Hamilton was here, but there’s so much more to Nevis, a forgotten Caribbean gem.
A rooster’s crow mingles with the sound of leaves rustling from the breeze blowing off the sea. A troop of monkeys, three babies in tow, alternately lounge and scamper on the lawn beneath the frangipani tree, its crown ablaze with red blossoms. Stay, or head to breakfast? It’s just one of the decisions you’ll have to make when staying at one of the original sugar plantations—Montpelier, the Hermitage and Nisbet—on the island of Nevis.
To find Nevis on Google Maps, type “Caribbean” and then zoom in a couple of clicks. Tucked beside its sister island St. Kitts, east of Puerto Rico, the 36-square-mile Nevis really is a forgotten spot in the Caribbean. Though a little less so these days as fans of the Broadway megahit Hamilton, An American Musical make the pilgrimage to the birthplace of their favorite founding father. Lucky for them, the lush island landscape and many of its maintained 18th-century buildings make it easy to experience Nevis through the eyes of a young Alexander Hamilton, born here in 1757.
Beaches are never crowded on Nevis, especially at Montpelier’s private cove (COURTESY OF MONTPELIER PLANTATION & BEACH)
Situated 750 feet above sea level, the 60-acre Montpelier Plantation & Beach is the only Relais & Chateaux-designated (unique, luxurious, individually-owned) hotel in the Caribbean, and it is always shadowed by Nevis Peak. Glance through the stone archway during breakfast in the courtyard, and there it is, enveloped in cottony clouds. Push yourself out of the pool on the end nearest the 300-year-old sugar mill ruin, and Nevis Peak calls again. Many guests tackle the 3-4 hour trek to the peak, which requires a guide. “It’s not an easy hike,” says Kakia Michou Marcolongo, the hotel’s marketing director, “but the feeling from the top is amazing.”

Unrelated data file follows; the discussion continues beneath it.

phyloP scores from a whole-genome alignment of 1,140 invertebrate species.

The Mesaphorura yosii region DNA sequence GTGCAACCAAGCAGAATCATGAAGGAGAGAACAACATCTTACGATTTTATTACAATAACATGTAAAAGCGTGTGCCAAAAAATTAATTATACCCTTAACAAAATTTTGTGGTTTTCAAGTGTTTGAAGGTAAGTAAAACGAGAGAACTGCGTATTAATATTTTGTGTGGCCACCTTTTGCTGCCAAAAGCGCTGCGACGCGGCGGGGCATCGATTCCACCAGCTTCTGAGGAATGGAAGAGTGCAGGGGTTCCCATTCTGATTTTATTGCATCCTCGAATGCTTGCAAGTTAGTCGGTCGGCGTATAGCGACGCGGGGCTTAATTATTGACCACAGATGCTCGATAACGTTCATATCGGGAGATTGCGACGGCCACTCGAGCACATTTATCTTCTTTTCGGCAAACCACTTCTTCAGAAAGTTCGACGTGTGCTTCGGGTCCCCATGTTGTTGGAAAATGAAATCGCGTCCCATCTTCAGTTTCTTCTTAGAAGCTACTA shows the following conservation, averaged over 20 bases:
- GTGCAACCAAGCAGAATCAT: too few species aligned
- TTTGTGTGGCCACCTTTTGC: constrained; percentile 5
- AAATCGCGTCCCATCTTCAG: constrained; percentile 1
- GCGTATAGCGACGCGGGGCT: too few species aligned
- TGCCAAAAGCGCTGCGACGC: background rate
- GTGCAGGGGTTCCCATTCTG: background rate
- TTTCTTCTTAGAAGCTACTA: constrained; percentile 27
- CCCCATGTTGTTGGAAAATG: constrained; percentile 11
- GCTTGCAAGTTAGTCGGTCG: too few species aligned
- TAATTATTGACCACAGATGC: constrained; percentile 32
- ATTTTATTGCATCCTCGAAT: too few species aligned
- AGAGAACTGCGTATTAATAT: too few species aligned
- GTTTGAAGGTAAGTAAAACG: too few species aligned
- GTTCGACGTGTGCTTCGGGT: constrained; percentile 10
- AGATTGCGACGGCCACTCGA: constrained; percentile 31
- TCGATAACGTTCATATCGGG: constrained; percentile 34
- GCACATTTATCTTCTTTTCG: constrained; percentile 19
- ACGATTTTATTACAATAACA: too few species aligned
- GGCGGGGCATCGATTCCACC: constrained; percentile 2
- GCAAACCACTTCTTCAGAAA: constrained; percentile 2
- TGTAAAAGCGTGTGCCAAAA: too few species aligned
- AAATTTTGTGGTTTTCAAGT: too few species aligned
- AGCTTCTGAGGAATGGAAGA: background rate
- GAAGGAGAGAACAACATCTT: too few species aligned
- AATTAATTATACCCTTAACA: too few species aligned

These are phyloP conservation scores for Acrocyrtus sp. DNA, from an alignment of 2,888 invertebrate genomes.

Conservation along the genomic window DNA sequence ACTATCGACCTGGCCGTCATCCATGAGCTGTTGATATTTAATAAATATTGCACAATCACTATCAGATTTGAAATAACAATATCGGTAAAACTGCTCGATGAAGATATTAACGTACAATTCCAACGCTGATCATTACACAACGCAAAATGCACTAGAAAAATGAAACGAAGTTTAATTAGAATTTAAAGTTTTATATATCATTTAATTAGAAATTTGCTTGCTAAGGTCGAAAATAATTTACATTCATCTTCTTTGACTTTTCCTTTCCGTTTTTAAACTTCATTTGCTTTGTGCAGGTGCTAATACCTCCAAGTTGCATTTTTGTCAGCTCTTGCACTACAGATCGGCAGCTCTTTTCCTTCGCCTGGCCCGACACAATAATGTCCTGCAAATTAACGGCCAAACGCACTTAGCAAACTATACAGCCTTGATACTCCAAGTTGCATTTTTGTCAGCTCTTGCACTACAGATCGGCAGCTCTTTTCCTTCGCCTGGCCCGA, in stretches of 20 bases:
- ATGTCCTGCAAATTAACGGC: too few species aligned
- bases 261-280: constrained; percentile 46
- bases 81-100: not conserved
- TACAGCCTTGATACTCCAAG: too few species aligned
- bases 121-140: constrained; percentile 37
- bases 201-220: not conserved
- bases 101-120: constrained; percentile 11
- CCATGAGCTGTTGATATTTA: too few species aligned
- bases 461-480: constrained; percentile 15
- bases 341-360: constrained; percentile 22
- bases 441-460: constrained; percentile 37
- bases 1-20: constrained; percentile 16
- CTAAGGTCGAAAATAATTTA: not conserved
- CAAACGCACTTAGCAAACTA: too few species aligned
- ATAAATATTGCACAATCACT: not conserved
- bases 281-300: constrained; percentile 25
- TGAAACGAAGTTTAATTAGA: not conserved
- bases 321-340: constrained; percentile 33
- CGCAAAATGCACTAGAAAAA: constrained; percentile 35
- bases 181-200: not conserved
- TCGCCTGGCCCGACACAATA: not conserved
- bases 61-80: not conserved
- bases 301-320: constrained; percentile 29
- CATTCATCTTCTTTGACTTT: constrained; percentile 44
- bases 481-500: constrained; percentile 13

A daily shuttle takes guests down to Montpelier’s private cove at Pinney’s Beach. Thursday is “Lazy BBQ” day, a popular event where guests can play cricket on the beach after lunch.
Enter the great house at The Hermitage and a rum punch dusted with nutmeg will likely land in your hand as you’re greeted by owner Richard Lupinacci: “All of the history of the Caribbean is right here in this room.” He’s not exaggerating. The house he bought in 1971 and raised his family in is the oldest surviving wooden structure in all of the Caribbean and dates to 1640. “Alexander Hamilton would have known and visited this house as a child,” he’ll say, if you give him the green light to share his interest in Hamilton—both the man and the musical.
At Montpelier’s 300-year-old sugar mill, guests can indulge in a six-course, candlelit dinner (COURTESY OF MONTPELIER PLANTATION & BEACH)
Lupinacci added the quintessential Caribbean gingerbread cottages in the 1980s and began running the Hermitage as a country guesthouse. Like Montpelier, the Hermitage is a no A/C, no TV getaway. You come to unplug, to listen to the pearly-eyed thrasher chirp, to watch the monkeys steal mangos, and to sunbathe by the pool. Then there’s the food that has made Wednesday nights something of an institution on the island. Locals and visitors arrive for the weekly West Indies Pig Roast, a Thanksgiving feast with a Caribbean twist.